switch (action.type) {
    case 'increment':
      return {count: state.count + 1};
    case 'decrement':
      return {count: state.count - 1};
      throw new Error();

const Counter: FC = () => {
  const [state, dispatch] = useReducer(reducer, {count: 0});
  return (
      <h1>Your count is {state.count}</h1>
      <button onClick={() => dispatch({type: 'increment'})}>+</button>
      <button onClick={() => dispatch({type: 'decrement'})}>-</button>

In the example above, I’ve adapted the Counter component to use useReducer instead of useState . It may be a bit overkill, but it serves to show a couple of cool features that TypeScript adds to ensure that your state, reducer, and actions are always type-safe with minimal overhead.

I’ve defined a reducer function that accepts types CounterState and Action as input and returns an updated CounterState. This restricts what type useReducer can accept as initial state, what type that dispatch can accept when updating the state, and ensures that the reducer can only return CounterState.

In combination, this all but ensures complete type safety, as the code will not compile if the user’s types don’t match up. Other than adding type definitions for your state and actions, there is no extra code to write, you can let the compiler do the work here.

Furthermore, defining a discriminating union type for Actions on line 7 restricts what cases the reducer can accept. As a result, if I attempt to pass anything other than the string literals 'increment' or 'decrement' as an action type then the code will not compile. This prevents the user from attempting to dispatch a non-existent action to the state, highlighting when they’ve gone wrong.

Another useful way to utilise useReducer is to pass its dispatch function where you may have used a callback in the past, this allows for performance optimisations - particularly if you have more complex, nested pieces of state.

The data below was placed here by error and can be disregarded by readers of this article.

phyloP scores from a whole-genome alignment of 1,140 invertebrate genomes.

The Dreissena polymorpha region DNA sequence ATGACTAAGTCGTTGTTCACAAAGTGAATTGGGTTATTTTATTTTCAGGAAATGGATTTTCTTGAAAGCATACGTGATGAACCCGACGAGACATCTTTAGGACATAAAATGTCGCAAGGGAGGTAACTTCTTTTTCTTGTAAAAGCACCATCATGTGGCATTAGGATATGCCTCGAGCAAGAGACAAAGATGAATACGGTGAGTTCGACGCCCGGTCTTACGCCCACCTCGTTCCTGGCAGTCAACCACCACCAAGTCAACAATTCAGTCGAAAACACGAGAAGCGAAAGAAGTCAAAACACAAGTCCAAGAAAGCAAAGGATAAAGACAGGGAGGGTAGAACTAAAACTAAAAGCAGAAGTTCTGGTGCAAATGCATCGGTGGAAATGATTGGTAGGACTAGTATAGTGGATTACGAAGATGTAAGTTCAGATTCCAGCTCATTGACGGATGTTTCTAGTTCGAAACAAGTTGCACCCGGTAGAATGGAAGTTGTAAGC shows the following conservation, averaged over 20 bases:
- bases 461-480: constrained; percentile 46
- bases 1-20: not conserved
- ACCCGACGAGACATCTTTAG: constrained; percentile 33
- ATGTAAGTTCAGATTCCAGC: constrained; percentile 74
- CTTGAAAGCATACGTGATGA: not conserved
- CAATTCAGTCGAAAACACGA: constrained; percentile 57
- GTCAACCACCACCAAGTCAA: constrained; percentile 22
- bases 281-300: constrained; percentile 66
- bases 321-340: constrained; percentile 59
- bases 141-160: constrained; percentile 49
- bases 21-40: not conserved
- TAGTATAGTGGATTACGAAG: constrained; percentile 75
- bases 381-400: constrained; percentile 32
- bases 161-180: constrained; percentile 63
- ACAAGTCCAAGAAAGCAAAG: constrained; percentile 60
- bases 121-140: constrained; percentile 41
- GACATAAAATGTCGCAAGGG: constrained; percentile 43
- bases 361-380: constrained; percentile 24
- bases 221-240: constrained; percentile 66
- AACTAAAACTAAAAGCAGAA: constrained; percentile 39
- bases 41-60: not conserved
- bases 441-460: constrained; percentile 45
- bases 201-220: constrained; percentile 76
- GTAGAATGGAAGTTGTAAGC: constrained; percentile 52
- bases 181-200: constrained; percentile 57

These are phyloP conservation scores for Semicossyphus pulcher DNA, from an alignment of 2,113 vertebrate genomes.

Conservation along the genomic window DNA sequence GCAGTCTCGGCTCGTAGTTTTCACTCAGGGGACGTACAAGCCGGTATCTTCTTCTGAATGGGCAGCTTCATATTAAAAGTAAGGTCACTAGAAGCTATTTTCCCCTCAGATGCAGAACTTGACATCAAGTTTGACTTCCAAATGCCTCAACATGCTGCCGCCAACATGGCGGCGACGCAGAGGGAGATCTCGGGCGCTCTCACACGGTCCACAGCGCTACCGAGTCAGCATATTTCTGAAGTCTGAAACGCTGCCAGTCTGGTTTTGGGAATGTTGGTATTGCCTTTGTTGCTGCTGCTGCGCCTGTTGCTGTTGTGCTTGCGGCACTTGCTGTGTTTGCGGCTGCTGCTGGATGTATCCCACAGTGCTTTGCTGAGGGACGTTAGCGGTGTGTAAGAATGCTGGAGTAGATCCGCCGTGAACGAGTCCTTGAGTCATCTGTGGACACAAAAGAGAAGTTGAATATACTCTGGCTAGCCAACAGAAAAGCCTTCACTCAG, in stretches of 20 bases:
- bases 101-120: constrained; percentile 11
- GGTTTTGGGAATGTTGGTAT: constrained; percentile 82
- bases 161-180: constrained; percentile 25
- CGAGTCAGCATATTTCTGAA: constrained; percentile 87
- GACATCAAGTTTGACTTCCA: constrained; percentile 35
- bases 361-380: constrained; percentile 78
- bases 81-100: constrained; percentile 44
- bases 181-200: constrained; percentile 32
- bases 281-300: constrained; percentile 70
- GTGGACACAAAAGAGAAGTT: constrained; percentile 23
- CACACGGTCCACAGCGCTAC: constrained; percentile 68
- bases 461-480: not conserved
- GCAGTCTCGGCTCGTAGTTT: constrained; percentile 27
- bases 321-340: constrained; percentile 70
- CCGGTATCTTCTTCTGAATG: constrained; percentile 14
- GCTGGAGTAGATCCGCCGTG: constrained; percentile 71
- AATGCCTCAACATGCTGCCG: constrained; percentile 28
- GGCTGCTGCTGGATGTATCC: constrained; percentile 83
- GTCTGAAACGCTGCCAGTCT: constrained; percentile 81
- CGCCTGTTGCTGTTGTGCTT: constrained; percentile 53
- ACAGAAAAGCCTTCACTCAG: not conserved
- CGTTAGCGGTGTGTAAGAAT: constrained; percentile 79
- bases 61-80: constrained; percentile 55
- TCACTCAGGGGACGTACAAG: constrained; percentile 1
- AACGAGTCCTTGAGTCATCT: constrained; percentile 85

interface MyButtonProps {
  dispatch: (action: Action) => void;
  action: Action;
  label: string;

const MyButton: FC<MyButtonProps> = ({ dispatch, action, label }) => {
  const handleClick = () => dispatch(action);

  return <button onClick={handleClick}>{label}</button>;

const Counter: FC = () => {
  const [state, dispatch] = useReducer(reducer, { count: 0 });

  return (
      <h1>Your count is {state.count}</h1>
      <MyButton dispatch={dispatch} action={{ "{{type: 'increment'" }}}} label="+" />
      <MyButton dispatch={dispatch} action={{ "{{type: 'decrement'" }}}} label="-" />

Above, I’ve adapted the example from useCallback where I pass a callback to my custom button component to update the count. Instead, showing how we can achieve something similar using useReducer and passing dispatch from parent to child.

Wrapping Up

React Hooks are a powerful tool that can be used to reduce boilerplate, lower the barrier to entry for less-experienced front-end developers, and can make our code more organised and easier to reason about.

Adding TypeScript to the mix can make them even greater, leveraging its support for generics, a powerful type inference system, and the type safety it provides. The best part, in my opinion, is how low the overhead is - as we often have to write little to no extra code to reap these benefits.

Make sure to keep an eye out for our next article in this series, where we’ll discuss how we can supercharge React Hooks by composing them to write our own Custom Hooks, and how incredibly useful sharing these hooks across components can be.

Article By
blog author

Ross Jenkins

Software Engineer